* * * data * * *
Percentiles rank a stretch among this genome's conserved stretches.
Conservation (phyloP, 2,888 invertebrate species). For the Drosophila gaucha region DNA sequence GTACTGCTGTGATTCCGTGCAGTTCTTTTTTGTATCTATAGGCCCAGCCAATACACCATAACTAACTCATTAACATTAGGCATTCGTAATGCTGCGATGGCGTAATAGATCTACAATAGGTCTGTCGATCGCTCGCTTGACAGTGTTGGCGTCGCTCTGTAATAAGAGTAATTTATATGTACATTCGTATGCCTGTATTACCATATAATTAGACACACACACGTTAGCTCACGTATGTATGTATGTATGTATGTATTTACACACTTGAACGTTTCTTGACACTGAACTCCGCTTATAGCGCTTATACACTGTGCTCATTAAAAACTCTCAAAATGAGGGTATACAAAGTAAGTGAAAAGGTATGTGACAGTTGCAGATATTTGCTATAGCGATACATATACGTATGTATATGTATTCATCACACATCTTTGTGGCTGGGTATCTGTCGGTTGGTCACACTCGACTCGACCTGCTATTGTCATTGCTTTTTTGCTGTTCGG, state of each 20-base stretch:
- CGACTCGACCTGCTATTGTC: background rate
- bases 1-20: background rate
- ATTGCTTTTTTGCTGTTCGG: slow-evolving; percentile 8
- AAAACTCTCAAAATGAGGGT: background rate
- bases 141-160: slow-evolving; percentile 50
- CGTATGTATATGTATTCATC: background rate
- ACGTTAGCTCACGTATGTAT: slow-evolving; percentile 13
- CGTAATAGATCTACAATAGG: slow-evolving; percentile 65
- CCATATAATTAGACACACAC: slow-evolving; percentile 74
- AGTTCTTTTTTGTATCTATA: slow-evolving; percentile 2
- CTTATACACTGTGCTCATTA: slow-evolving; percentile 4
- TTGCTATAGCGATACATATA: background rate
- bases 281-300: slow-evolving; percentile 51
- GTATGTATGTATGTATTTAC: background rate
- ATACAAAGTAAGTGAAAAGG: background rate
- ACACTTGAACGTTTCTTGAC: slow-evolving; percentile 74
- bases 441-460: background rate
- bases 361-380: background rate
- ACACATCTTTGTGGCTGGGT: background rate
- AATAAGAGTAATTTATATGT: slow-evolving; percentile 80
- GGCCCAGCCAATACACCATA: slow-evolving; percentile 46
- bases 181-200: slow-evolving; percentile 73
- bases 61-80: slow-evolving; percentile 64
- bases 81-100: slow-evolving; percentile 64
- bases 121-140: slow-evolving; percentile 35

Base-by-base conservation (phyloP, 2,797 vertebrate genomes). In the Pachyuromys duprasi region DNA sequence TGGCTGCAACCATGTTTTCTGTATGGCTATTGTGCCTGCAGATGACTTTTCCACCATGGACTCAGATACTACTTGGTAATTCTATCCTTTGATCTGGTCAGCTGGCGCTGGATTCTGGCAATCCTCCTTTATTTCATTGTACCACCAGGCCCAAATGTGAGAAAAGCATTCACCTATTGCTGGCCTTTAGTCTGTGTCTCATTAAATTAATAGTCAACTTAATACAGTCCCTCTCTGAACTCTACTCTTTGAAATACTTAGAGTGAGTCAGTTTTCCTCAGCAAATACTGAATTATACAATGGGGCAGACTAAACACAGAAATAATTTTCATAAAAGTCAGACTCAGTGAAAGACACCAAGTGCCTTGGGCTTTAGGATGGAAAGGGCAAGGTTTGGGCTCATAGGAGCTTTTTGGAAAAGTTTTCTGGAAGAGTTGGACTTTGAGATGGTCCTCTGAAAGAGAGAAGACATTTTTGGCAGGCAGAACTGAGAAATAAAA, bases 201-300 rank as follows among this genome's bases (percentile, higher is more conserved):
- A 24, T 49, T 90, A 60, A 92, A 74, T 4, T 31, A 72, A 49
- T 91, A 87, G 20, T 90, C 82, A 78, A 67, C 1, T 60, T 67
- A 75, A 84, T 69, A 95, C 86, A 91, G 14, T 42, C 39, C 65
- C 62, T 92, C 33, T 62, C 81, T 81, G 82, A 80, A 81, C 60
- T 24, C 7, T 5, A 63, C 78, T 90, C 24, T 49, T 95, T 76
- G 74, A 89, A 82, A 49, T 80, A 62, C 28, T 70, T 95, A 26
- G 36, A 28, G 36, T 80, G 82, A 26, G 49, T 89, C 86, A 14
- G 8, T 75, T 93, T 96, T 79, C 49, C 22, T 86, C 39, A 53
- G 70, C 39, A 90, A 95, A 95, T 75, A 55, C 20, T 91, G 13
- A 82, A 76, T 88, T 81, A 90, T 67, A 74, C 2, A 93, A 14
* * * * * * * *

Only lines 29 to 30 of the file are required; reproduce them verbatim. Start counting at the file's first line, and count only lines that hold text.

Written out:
- A 24, T 49, T 90, A 60, A 92, A 74, T 4, T 31, A 72, A 49
- T 91, A 87, G 20, T 90, C 82, A 78, A 67, C 1, T 60, T 67